Dawn of the Sleepeaters
One More Thing To Keep Us Up At Night
see "Medication Causing Sleep Binges?" (ABC News, 3/15/06)
and "Study links Ambien use to unconscious food forays" (NY Times via Int'l Herald Tribune, 3/14/06)
Guest Posting by Mike DePinto
The lawyers have found another ridiculous way to increase our health care costs. On March 6th, about 100 people filed a class action suit against Sanofi-Aventis, maker of the widely popular drug Ambien, claiming such side-effects as “sleepeating”. Why is it that patients are filing a case against the drug maker now? The answer of course is money.
Doctors prescribed Ambien over 26 million times last year. The drug has proved to be safe and effective for over fifteen years. The allegations of those involved seem exceptionally weak. The lead lawyer in the class action suit, Susan Chana Lask, said, “Out of 26 million users, 1 percent is a large number and if they’re out there driving and hitting people ? multiply that times two.” News flash - driving while taking sleeping pills is a bad idea. Anyone driving after popping an Ambien should go to jail for a DUI not suing the manufacturer. If the lawyer believes people get out of bed and get in their cars after taking the sleeping pill, she should disclose her scientific proof. Other claims show an amazing lack of individual responsibility. One of the plaintiffs, Janet Makinen, took Ambien and experienced sleepwalking and sleepeating for six years before consulting her doctor who told her to stop taking it.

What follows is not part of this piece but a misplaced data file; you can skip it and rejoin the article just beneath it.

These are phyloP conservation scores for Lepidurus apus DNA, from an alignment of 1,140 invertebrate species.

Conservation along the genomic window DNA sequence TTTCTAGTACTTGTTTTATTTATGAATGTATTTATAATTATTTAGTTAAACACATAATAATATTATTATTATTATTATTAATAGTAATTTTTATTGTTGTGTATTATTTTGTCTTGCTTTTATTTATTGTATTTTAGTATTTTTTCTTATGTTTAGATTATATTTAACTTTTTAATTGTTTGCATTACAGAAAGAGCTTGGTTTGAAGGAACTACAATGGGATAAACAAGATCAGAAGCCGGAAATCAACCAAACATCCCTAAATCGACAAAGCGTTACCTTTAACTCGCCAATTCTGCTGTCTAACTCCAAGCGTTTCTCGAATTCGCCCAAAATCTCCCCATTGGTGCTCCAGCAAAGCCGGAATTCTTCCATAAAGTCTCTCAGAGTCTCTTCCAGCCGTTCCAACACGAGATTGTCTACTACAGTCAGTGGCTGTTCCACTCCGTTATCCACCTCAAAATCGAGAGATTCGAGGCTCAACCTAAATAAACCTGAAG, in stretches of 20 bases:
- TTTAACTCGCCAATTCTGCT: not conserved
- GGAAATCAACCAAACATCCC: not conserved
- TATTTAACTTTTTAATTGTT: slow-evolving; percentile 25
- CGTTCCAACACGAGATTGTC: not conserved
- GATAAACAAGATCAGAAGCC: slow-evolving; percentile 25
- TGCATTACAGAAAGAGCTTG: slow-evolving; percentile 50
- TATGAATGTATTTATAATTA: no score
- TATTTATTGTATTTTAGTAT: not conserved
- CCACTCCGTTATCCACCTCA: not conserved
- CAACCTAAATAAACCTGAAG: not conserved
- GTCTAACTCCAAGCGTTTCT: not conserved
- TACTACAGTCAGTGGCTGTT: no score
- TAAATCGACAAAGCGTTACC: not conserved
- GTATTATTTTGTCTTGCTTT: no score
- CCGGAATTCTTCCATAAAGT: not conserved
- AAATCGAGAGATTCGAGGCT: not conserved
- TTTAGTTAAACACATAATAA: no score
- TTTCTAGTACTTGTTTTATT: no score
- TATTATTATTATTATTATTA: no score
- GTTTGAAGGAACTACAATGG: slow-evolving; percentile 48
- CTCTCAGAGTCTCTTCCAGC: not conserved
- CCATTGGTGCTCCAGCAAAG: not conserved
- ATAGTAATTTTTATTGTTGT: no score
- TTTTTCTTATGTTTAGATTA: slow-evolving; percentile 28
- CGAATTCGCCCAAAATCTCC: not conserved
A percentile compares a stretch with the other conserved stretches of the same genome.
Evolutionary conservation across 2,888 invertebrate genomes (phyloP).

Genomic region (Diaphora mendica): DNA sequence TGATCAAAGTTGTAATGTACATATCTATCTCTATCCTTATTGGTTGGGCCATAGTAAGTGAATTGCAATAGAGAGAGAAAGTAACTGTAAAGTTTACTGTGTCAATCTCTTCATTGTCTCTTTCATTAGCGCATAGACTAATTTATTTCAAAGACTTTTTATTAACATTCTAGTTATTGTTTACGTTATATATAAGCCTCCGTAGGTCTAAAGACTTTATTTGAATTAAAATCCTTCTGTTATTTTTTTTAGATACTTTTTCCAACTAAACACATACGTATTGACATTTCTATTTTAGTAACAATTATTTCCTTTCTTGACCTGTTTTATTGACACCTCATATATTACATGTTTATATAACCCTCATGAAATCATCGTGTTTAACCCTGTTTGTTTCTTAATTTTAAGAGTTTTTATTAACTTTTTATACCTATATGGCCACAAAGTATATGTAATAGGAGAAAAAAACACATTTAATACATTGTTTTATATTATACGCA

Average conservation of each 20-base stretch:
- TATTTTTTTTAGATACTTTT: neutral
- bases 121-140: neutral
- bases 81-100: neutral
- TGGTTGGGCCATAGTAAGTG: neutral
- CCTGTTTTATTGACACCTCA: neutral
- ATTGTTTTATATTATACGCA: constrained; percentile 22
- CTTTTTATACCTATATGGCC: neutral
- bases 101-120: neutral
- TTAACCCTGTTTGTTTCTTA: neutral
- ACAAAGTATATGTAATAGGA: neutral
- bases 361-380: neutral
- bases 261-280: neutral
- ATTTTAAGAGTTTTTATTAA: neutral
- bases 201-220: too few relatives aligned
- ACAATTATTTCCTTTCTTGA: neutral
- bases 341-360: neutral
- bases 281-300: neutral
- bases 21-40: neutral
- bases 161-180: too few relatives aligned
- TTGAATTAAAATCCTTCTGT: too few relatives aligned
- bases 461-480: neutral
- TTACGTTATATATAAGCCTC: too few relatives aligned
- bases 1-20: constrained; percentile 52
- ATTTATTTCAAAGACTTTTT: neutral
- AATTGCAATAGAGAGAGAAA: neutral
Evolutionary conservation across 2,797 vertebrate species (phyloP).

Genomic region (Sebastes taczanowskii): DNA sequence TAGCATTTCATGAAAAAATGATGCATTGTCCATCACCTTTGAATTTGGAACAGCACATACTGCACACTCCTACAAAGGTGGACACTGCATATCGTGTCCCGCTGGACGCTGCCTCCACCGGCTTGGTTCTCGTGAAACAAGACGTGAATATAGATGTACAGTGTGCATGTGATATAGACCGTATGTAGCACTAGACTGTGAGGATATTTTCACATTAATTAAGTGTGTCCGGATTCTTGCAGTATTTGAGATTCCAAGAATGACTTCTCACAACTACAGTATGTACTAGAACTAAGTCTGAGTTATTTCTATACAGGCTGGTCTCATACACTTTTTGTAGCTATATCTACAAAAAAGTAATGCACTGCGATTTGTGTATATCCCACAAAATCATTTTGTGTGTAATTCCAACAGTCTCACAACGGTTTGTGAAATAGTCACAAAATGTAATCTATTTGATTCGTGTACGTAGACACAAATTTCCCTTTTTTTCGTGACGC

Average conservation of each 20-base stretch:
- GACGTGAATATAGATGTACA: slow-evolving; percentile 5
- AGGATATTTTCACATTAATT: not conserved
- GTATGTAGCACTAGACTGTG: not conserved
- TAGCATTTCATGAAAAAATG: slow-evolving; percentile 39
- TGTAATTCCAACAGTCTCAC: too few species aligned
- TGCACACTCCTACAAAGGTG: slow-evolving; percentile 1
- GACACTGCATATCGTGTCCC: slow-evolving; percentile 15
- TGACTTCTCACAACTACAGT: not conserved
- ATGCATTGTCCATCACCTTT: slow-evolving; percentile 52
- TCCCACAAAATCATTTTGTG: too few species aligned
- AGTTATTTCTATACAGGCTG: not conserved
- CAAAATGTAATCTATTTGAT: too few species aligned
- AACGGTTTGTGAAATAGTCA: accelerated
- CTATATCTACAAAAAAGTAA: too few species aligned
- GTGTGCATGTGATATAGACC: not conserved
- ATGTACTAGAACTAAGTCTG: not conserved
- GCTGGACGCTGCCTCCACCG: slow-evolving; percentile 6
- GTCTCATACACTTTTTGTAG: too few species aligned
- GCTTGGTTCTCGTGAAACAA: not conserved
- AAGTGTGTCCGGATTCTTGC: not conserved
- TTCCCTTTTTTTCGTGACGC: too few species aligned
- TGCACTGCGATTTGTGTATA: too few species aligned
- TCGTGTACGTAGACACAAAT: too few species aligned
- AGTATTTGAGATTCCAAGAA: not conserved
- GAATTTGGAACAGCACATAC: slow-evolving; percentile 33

Sanofi-Aventis knew about these issues, and like a responsible company should, put warnings in the literature distributed with each bottle of the drug. Not only were people warned, but doctors have found that in most of the cases investigated, the user did not follow directions either by taking it while driving, using alcohol, or ingesting more than the recommended dosage.
This case will undoubtedly cost Sanofi-Aventis millions in legal fees, lost sales, and bad publicity. As is always the case, those expenses will filter back to the consumer in the form of higher drug prices. Other lawyers have already set up websites claiming that “If you or a loved one has overdosed or if a loved one has died while taking Ambien” you may have a case. (Knifes have the potential to kill if used improperly also; is a class action suit in the works?)
If the lawsuit lottery has any hope of subsiding, judges must summarily dismiss cases where the user abuses the drug or blatantly disregards the directions. Plaintiffs should have the burden of showing a reasonable possibility of negligence on the part of the company as a first step. Unforeseeable side effects of well-tested and federally approved drugs should not land companies in court. In this case, Sanofi-Aventis warned its customers of the possible dangers in their literature (going so far as to list “sleepiness” as a possible common side effect) and through the doctors who prescribed their product. Despite this, a drug that helps millions with few side effects will possibly disappear from the market, and a drug company will spend its money on lawyers instead of research.
[Note from Rossputin: While I agree with Mike that these sorts of lawsuits should be summarily dismissed more frequently, and that our litigious society drives up the cost of all forms of health care, I strongly doubt that this case will result in Ambien disappearing from the market.]
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